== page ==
The eye doctor once accused of bribing New Jersey Democrat Sen. Bob Menendez was sentenced to 17 years in prison Thursday for stealing $73 million from the Medicare program.
Salomon Melgen, who was the most highest paid Medicare doctor in the country from 2009 to 2013, was ordered to pay $42 million in restitution to the Centers for Medicare and Medicaid Services, the Associated Press reports. The judge noted that he may be required to pay more in the future. Though Melgen has not yet been released on bond since his conviction, he will likely be sent to a low security prison.
Melgen was convicted on 67 charges related to defrauding the government program in April 2017, but his sentencing was delayed due to the corruption trial against Menendez last fall.
Melgen was convicted of building his practice by over charging patients on Medicare, falsifying medical records. He would claim he treated both eyes of patients who had only one eye, for example. He would also convince elderly patients to take tests they didn’t need.
Federal prosecutors argued that Melgen gained $136 million due to his scheme, and Melgen’s defense attorneys said that only $64,000 improper billing statements could be proved. U.S. District Judge Kenneth A. Marra found that the evidence shows the fraud brought in $73 million.
Melgen and Menendez became friends when the doctor got into politics in the 1990s, becoming a top donor for Democratic causes. He paid for trips he took with Menendez to the Dominican Republic and France. Menendez was so well-known that Melgen’s personal pilots knew his drink order and would stock his favorite soda in the cabin when he flew with them.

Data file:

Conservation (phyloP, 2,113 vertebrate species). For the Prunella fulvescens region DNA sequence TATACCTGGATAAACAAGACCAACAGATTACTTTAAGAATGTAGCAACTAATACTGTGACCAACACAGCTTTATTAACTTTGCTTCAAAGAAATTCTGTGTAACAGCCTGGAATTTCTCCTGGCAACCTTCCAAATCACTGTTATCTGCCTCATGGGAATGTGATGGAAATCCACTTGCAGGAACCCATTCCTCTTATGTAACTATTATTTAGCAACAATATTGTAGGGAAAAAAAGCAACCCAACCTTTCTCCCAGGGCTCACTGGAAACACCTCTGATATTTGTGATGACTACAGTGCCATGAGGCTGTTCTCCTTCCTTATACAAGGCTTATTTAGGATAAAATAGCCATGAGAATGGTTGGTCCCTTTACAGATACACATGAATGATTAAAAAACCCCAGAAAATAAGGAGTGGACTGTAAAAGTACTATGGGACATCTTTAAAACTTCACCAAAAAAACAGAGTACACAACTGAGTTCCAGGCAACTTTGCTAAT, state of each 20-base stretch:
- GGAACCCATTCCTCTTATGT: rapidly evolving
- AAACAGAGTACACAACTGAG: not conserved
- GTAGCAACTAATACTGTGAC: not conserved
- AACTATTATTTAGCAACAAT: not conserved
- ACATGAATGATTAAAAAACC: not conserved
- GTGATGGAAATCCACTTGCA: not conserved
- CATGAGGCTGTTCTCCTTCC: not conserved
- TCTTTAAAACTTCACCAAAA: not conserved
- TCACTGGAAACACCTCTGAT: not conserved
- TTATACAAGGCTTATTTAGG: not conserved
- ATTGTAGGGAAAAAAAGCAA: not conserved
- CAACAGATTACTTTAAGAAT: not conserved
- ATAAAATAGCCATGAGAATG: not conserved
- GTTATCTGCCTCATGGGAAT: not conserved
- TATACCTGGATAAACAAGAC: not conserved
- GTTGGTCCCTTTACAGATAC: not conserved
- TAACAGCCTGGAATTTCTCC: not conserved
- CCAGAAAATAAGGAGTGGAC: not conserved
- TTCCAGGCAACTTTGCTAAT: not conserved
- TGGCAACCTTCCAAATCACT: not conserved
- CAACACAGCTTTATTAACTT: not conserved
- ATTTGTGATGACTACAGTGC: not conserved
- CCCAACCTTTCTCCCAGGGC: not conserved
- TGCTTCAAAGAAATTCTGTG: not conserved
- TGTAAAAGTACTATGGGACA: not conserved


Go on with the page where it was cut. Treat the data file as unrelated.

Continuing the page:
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Prosecutors alleged that Melgen was the “patron” to Menendez, and the two had a “corrupt pact” that entailed lavish gifts from the wealthy doctor. Menendez allegedly took Melgen’s gifts and in return helped scuttle CMS investigations into the doctor’s fraud and organized visas for Melgen’s foreign mistresses.
Menendez reimbursed the doctor $58,500 for the trips after the gifts were publicized. The bribery case against Menendez and Melgen ended in a mistrial after the jury deciding the case became deadlocked in November. The Department of Justice considered retrying Menendez for bribery in January, but suspended the case after a judge dismissed seven out of 18 charges.
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